Bosnia's wartime veterans beat the ethnic divide

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Bosnia's wartime veterans beat the ethnic divide

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A bailout is bridging Bosnia’s ethnic divide as 17 years after the end of its conflict, former frontline foes have been digging deep into their pockets in a sign of remarkable solidarity.

Croat and Bosniak war veterans who receive a pension from their part of the country are raising money for their less fortunate Bosnian Serb counterparts who do not get a handout from theirs.

Indicating a former battleground, Bosnian veteran Nihad Grabovica said: “Up there on that hill, in a trench up there, Karadzic and Mladic were playing chess in 1994 and now we are collecting money for those same people who shot at us, from up there, so that they can feed their children.”

He added: “They are people like us, our comrades, who served with us in the Armed Forces of Bosnia and Herzegovina. They have no rights, so now we have collected money to give to them so their children can survive.”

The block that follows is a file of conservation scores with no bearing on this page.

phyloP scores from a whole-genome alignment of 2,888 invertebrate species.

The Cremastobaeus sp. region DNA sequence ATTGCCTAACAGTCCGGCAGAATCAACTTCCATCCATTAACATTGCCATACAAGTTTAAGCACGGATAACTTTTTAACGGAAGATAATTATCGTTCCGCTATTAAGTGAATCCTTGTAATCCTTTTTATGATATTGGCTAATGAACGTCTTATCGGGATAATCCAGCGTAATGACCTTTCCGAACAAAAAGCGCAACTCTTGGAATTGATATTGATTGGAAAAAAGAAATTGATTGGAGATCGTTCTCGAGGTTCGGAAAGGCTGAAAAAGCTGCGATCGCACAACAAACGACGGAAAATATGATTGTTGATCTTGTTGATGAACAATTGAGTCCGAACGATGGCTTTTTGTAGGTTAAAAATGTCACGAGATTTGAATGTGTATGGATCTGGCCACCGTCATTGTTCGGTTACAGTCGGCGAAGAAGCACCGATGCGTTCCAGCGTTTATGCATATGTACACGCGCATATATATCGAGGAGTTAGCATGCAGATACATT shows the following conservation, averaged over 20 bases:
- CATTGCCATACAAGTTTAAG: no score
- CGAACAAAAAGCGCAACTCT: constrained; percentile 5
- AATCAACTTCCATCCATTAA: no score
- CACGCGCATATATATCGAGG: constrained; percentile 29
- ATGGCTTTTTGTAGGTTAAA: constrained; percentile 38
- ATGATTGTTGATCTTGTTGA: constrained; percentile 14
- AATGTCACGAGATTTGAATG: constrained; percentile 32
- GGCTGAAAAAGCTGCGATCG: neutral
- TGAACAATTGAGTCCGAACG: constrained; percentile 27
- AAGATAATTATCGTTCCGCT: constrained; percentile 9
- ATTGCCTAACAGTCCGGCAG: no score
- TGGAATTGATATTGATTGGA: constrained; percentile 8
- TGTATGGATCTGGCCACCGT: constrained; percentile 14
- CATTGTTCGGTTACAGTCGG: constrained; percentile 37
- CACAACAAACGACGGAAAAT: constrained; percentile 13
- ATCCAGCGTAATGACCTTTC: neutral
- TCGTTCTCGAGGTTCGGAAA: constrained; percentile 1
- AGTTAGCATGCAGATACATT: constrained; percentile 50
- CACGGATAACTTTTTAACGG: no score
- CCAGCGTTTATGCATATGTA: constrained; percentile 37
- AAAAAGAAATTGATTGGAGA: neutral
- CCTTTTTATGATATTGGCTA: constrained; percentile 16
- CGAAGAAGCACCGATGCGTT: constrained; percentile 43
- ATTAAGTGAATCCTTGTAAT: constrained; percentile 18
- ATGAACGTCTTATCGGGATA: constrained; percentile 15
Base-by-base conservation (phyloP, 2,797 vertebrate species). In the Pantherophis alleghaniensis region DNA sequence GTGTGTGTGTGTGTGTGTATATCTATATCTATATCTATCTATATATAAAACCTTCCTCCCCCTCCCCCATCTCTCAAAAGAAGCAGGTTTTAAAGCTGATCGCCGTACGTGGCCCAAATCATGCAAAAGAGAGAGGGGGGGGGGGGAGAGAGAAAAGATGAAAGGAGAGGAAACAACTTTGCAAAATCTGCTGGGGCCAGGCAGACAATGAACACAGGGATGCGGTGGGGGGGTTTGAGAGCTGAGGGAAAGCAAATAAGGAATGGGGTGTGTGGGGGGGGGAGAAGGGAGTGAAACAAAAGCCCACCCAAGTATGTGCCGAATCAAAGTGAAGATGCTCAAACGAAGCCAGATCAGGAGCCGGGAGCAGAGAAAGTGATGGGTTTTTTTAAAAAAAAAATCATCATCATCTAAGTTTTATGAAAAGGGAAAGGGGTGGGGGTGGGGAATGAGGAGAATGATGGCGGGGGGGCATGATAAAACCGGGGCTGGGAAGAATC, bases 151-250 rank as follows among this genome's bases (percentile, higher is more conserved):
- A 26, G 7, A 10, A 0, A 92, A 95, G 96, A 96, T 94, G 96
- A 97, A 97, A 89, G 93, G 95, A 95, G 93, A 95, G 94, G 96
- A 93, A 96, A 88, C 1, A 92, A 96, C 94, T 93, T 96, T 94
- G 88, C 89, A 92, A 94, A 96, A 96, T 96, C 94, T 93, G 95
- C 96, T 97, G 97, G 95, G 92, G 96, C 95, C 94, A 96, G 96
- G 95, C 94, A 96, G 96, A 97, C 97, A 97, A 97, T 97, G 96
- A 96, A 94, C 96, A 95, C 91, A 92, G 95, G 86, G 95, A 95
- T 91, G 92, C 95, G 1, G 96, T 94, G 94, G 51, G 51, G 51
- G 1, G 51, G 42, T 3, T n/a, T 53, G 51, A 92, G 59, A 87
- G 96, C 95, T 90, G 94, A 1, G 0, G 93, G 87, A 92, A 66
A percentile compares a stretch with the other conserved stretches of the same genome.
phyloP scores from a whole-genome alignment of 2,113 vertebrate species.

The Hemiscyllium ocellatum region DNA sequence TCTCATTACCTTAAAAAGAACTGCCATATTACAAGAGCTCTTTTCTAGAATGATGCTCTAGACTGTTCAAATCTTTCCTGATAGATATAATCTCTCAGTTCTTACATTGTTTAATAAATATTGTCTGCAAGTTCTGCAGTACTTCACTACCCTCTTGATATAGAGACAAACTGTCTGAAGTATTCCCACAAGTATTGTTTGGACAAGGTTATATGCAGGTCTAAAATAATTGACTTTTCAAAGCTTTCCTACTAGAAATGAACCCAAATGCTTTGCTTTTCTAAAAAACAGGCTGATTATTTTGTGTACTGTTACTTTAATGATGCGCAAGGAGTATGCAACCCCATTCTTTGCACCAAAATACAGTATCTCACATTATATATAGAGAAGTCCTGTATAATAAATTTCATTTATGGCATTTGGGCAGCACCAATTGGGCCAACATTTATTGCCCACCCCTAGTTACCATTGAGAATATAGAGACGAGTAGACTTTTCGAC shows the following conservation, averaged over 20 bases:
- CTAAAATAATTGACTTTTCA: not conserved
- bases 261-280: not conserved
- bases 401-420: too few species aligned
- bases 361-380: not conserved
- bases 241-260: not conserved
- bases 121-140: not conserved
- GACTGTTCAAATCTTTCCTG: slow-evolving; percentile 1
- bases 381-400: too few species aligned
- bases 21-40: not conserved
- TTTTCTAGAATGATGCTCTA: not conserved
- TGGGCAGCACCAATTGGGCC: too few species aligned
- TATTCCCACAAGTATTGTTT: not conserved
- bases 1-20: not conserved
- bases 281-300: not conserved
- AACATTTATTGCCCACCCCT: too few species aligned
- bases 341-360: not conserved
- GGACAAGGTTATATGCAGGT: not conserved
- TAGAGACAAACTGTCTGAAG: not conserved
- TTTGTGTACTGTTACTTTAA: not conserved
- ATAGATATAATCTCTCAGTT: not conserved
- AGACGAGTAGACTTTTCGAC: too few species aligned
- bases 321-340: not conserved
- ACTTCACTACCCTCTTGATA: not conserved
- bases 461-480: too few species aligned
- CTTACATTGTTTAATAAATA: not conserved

The Bosnian conflict raged from 1992 to 1995, leaving an estimated 100,000 people dead.

The Dayton Peace Accord then split Bosnia into separate entities. But a joint army was later created, bringing together ex-enemies and creating bonds that have overcome deep-rooted ethnic hatred.

“The politicians who misled us back then, who gave us guns when we were 16 or 17, fresh from school, their policies made us kill each other,” said former Bosniak army soldier Senad Hubijer. “And now 15 or 16 years later, we find ourselves helping each other because politicians don’t want to help us.”

Bosnia remains a deeply divided country, but from bitter bloodshed to brothers in arms, these veterans are helping to heal the wounds of war.